Hubbard-Hall has invested in more technical staff – chemical and applications engineers – to help customers with solutions in metal surface treatment and cleaning.

M&A OPPORTUNITIES
Even through this challenging business environment, Hubbard-Hall is seeking acquisition opportunities.

“We are very interested in acquiring and have cash set aside. We are looking at specialty chemicals companies in our markets or complementary markets,” said Kellogg.

“Also as business changes with the prevalence of digital, how do we add technology to our suite of products? We may look for a small equipment or technology company that helps us help our customers,” she added.

Technology will also play heavily in capital spending decisions. For example, if new tanks are installed, they would be automated to track inventory and enable other functions.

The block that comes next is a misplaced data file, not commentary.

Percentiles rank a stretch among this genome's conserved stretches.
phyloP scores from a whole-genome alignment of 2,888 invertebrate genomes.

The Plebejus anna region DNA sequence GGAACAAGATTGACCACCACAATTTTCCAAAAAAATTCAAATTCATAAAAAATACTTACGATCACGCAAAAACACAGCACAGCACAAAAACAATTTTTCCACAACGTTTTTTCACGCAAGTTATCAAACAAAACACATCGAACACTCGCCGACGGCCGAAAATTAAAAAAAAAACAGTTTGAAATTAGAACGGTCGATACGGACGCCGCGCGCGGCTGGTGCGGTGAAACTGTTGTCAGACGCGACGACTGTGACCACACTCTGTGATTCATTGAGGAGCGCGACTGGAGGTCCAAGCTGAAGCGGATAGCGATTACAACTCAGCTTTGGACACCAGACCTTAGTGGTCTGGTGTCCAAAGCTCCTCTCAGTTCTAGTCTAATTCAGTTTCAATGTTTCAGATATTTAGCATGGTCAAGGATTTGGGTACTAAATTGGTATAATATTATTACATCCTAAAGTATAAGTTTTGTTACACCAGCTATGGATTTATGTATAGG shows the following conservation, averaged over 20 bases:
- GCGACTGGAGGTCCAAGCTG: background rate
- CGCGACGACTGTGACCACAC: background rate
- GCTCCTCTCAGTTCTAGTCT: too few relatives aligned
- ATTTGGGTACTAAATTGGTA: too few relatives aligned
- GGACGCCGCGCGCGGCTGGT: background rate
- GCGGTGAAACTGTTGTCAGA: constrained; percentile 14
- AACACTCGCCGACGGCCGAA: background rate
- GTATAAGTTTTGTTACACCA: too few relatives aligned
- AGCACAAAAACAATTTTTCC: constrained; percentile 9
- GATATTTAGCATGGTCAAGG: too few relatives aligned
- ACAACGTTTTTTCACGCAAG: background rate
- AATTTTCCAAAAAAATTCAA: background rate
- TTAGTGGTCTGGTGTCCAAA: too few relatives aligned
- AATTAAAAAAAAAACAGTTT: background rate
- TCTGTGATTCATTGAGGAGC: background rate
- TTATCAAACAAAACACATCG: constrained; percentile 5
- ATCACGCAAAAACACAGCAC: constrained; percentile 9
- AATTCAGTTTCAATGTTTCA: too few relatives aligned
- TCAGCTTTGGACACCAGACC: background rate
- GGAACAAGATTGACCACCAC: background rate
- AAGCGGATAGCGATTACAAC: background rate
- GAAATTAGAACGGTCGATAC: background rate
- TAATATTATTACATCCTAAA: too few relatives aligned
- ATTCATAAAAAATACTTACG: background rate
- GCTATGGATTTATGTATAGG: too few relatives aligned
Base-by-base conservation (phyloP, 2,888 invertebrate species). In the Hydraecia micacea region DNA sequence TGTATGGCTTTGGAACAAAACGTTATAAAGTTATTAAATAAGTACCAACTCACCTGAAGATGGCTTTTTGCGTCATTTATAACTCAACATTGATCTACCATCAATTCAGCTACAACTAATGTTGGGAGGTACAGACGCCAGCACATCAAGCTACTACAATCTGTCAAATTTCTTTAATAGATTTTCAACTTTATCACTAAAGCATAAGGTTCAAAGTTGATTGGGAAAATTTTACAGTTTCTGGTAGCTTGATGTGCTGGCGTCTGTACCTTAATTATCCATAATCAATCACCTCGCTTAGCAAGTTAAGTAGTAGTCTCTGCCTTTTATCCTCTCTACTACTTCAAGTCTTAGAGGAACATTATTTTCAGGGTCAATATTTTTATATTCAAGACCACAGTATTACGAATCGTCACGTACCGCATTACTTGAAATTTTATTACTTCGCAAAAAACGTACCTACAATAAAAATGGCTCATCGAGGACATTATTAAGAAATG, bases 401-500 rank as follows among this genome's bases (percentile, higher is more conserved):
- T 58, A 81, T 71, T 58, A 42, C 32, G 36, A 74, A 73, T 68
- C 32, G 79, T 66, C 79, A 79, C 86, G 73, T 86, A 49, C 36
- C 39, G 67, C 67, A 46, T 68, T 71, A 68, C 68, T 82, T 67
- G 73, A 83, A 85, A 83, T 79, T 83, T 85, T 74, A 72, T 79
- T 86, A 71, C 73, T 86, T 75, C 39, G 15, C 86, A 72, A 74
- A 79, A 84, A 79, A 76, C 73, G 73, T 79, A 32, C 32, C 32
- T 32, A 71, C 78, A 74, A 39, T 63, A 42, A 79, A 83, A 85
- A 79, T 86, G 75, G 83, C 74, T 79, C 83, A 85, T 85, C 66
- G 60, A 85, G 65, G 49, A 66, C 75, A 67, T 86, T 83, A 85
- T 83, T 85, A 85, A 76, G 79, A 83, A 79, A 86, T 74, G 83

Hubbard-Hall has a tank farm, warehouse and manufacturing capabilities at its headquarters in Waterbury, Connecticut, a warehouse in Wilmington, Massachusetts in the greater Boston area, and a metals surface treatment chemicals manufacturing plant in Inman, South Carolina.

Kellogg attributes the company’s longevity across six generations through wars and pandemics on being an independent, flexible and adaptable company with a strong financial position.

“We run a good business and can get through tough times with the right strategy and value proposition for our customers,” said Kellogg.

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Excerpt: CEO Molly Kellogg is preparing the chemical distributor for a long, slow recovery.
Enhancing digital and technical capabilities will be key to success.